McKenzie: Jeopardy! The NHL Labour Strife Edition

Bob McKenzie
10/12/2012 4:19:13 PM
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When it comes to the NHL lockout, I'm not even sure where to begin.
I have so many conflicting thoughts and, for the life of me, I don't understand how this season could possibly be in peril, but the dynamics of this dispute strike me as bad, really bad, and may only get worse.
Of course, when it comes to labor disputes, with a nod and wink to Andy Sutton, I'm no expert. If I were playing Jeopardy, NHL Labor Strife Edition, 2012, I'd be the guy on the far right, a minus amount on my screen, looking down at my buzzer like "why won't this thing work" while the other two contestants, Gary and Don, are off to the races. If I did manage to buzz in first, it would be "Alex, I'll take What The %@!* Are They Talking About, for $2 billion." NHL commissioner Gary Bettman (three lockouts) and NHLPA Executive Director Don Fehr (a fistful of strikes/lockouts in Major League Baseball), meanwhile, would be the Ken Jennings of Jeopardy! NHL Labor Strife Edition, 2012. Which is to say, and Andy Sutton take note, they are experts.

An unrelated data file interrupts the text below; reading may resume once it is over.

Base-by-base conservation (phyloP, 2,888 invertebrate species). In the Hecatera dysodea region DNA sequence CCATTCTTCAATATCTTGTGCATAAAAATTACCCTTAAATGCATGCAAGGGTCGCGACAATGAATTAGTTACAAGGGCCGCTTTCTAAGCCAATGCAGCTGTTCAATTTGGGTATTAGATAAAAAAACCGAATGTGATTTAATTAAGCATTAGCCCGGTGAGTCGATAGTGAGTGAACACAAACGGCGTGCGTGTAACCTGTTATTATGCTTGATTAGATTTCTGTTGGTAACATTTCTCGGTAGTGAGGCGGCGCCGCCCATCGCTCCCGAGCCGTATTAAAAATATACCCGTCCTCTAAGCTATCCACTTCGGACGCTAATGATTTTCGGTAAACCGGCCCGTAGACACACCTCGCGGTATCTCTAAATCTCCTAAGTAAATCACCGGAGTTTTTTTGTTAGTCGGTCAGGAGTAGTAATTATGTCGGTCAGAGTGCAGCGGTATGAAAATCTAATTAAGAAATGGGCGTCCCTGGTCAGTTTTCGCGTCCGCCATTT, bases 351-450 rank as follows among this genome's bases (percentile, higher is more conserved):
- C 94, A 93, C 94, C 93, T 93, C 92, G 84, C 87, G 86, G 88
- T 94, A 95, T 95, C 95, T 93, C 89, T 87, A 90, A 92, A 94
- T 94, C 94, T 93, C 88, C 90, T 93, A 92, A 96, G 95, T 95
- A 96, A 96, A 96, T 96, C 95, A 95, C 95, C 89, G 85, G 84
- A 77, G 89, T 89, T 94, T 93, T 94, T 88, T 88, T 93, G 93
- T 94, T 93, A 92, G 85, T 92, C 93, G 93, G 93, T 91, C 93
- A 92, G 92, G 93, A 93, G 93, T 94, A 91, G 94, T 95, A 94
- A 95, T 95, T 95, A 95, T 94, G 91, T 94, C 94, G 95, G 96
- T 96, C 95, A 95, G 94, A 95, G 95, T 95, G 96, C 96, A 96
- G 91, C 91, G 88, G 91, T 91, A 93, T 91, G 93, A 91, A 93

So rather than try to make sense of something that doesn't seem to make any sense, I'm just going to throw out some random thoughts, observations, opinions and questions, take it all for what it's worth, which may not be much.

It strikes me there are two fundamental obstacles right now to getting a deal done.